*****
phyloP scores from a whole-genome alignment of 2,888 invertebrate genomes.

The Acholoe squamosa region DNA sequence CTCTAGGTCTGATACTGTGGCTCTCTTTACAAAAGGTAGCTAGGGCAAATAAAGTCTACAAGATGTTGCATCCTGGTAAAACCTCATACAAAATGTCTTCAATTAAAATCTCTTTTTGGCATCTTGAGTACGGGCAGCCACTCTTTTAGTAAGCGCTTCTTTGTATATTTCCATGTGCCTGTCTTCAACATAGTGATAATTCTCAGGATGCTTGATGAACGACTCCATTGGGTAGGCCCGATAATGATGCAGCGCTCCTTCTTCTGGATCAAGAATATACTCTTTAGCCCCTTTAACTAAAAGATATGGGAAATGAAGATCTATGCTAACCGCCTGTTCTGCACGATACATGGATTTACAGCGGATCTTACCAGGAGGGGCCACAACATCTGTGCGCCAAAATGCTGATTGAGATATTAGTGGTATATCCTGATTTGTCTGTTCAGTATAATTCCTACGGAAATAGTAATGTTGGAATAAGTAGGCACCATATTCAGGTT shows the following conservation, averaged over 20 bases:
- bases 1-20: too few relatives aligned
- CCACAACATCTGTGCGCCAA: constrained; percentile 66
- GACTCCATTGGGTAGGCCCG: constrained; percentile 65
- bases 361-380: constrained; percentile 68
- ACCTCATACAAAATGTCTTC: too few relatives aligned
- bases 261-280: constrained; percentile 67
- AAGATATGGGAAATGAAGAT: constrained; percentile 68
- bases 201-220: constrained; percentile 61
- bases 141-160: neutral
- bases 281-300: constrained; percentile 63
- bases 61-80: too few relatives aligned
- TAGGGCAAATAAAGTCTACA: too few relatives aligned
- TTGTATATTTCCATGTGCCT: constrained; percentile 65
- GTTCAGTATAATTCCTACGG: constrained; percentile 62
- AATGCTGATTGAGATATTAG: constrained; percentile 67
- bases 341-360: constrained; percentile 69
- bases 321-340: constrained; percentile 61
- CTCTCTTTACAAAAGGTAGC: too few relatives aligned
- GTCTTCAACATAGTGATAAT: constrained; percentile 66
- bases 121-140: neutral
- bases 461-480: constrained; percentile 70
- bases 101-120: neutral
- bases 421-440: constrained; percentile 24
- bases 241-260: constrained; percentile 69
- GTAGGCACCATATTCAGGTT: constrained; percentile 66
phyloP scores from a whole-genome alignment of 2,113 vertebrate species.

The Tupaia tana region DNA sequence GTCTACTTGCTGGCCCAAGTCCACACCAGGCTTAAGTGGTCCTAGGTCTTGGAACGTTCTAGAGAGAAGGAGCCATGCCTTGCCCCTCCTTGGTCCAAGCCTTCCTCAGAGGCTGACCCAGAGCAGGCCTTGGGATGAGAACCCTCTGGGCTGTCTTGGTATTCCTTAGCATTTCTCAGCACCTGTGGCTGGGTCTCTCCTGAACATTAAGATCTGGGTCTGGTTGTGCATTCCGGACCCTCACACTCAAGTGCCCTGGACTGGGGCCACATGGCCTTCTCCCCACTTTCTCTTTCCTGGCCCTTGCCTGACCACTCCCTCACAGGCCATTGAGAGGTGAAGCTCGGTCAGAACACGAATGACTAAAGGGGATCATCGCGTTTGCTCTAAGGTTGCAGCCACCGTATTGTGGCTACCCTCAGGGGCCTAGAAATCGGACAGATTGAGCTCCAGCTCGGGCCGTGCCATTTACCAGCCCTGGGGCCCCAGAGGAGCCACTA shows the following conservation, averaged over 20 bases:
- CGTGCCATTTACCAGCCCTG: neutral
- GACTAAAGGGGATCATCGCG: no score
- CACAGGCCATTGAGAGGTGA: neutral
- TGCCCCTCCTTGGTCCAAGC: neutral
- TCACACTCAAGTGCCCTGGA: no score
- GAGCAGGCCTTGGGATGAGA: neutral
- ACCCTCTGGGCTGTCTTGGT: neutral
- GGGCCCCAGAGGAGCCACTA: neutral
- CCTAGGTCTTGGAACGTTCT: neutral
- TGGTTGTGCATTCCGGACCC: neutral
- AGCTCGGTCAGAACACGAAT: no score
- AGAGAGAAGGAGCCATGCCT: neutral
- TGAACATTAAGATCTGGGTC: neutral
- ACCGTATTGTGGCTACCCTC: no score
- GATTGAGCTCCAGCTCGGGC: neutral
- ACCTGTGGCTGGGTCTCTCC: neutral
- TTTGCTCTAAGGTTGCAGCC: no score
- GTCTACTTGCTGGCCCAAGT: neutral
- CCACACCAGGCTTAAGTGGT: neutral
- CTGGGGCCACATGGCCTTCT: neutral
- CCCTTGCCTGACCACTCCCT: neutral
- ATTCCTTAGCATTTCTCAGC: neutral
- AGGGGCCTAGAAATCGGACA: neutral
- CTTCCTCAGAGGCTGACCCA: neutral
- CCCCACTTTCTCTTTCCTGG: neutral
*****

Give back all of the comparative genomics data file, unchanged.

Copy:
phyloP scores from a whole-genome alignment of 2,888 invertebrate genomes.

The Acholoe squamosa region DNA sequence CTCTAGGTCTGATACTGTGGCTCTCTTTACAAAAGGTAGCTAGGGCAAATAAAGTCTACAAGATGTTGCATCCTGGTAAAACCTCATACAAAATGTCTTCAATTAAAATCTCTTTTTGGCATCTTGAGTACGGGCAGCCACTCTTTTAGTAAGCGCTTCTTTGTATATTTCCATGTGCCTGTCTTCAACATAGTGATAATTCTCAGGATGCTTGATGAACGACTCCATTGGGTAGGCCCGATAATGATGCAGCGCTCCTTCTTCTGGATCAAGAATATACTCTTTAGCCCCTTTAACTAAAAGATATGGGAAATGAAGATCTATGCTAACCGCCTGTTCTGCACGATACATGGATTTACAGCGGATCTTACCAGGAGGGGCCACAACATCTGTGCGCCAAAATGCTGATTGAGATATTAGTGGTATATCCTGATTTGTCTGTTCAGTATAATTCCTACGGAAATAGTAATGTTGGAATAAGTAGGCACCATATTCAGGTT shows the following conservation, averaged over 20 bases:
- bases 1-20: too few relatives aligned
- CCACAACATCTGTGCGCCAA: constrained; percentile 66
- GACTCCATTGGGTAGGCCCG: constrained; percentile 65
- bases 361-380: constrained; percentile 68
- ACCTCATACAAAATGTCTTC: too few relatives aligned
- bases 261-280: constrained; percentile 67
- AAGATATGGGAAATGAAGAT: constrained; percentile 68
- bases 201-220: constrained; percentile 61
- bases 141-160: neutral
- bases 281-300: constrained; percentile 63
- bases 61-80: too few relatives aligned
- TAGGGCAAATAAAGTCTACA: too few relatives aligned
- TTGTATATTTCCATGTGCCT: constrained; percentile 65
- GTTCAGTATAATTCCTACGG: constrained; percentile 62
- AATGCTGATTGAGATATTAG: constrained; percentile 67
- bases 341-360: constrained; percentile 69
- bases 321-340: constrained; percentile 61
- CTCTCTTTACAAAAGGTAGC: too few relatives aligned
- GTCTTCAACATAGTGATAAT: constrained; percentile 66
- bases 121-140: neutral
- bases 461-480: constrained; percentile 70
- bases 101-120: neutral
- bases 421-440: constrained; percentile 24
- bases 241-260: constrained; percentile 69
- GTAGGCACCATATTCAGGTT: constrained; percentile 66
phyloP scores from a whole-genome alignment of 2,113 vertebrate species.

The Tupaia tana region DNA sequence GTCTACTTGCTGGCCCAAGTCCACACCAGGCTTAAGTGGTCCTAGGTCTTGGAACGTTCTAGAGAGAAGGAGCCATGCCTTGCCCCTCCTTGGTCCAAGCCTTCCTCAGAGGCTGACCCAGAGCAGGCCTTGGGATGAGAACCCTCTGGGCTGTCTTGGTATTCCTTAGCATTTCTCAGCACCTGTGGCTGGGTCTCTCCTGAACATTAAGATCTGGGTCTGGTTGTGCATTCCGGACCCTCACACTCAAGTGCCCTGGACTGGGGCCACATGGCCTTCTCCCCACTTTCTCTTTCCTGGCCCTTGCCTGACCACTCCCTCACAGGCCATTGAGAGGTGAAGCTCGGTCAGAACACGAATGACTAAAGGGGATCATCGCGTTTGCTCTAAGGTTGCAGCCACCGTATTGTGGCTACCCTCAGGGGCCTAGAAATCGGACAGATTGAGCTCCAGCTCGGGCCGTGCCATTTACCAGCCCTGGGGCCCCAGAGGAGCCACTA shows the following conservation, averaged over 20 bases:
- CGTGCCATTTACCAGCCCTG: neutral
- GACTAAAGGGGATCATCGCG: no score
- CACAGGCCATTGAGAGGTGA: neutral
- TGCCCCTCCTTGGTCCAAGC: neutral
- TCACACTCAAGTGCCCTGGA: no score
- GAGCAGGCCTTGGGATGAGA: neutral
- ACCCTCTGGGCTGTCTTGGT: neutral
- GGGCCCCAGAGGAGCCACTA: neutral
- CCTAGGTCTTGGAACGTTCT: neutral
- TGGTTGTGCATTCCGGACCC: neutral
- AGCTCGGTCAGAACACGAAT: no score
- AGAGAGAAGGAGCCATGCCT: neutral
- TGAACATTAAGATCTGGGTC: neutral
- ACCGTATTGTGGCTACCCTC: no score
- GATTGAGCTCCAGCTCGGGC: neutral
- ACCTGTGGCTGGGTCTCTCC: neutral
- TTTGCTCTAAGGTTGCAGCC: no score
- GTCTACTTGCTGGCCCAAGT: neutral
- CCACACCAGGCTTAAGTGGT: neutral
- CTGGGGCCACATGGCCTTCT: neutral
- CCCTTGCCTGACCACTCCCT: neutral
- ATTCCTTAGCATTTCTCAGC: neutral
- AGGGGCCTAGAAATCGGACA: neutral
- CTTCCTCAGAGGCTGACCCA: neutral
- CCCCACTTTCTCTTTCCTGG: neutral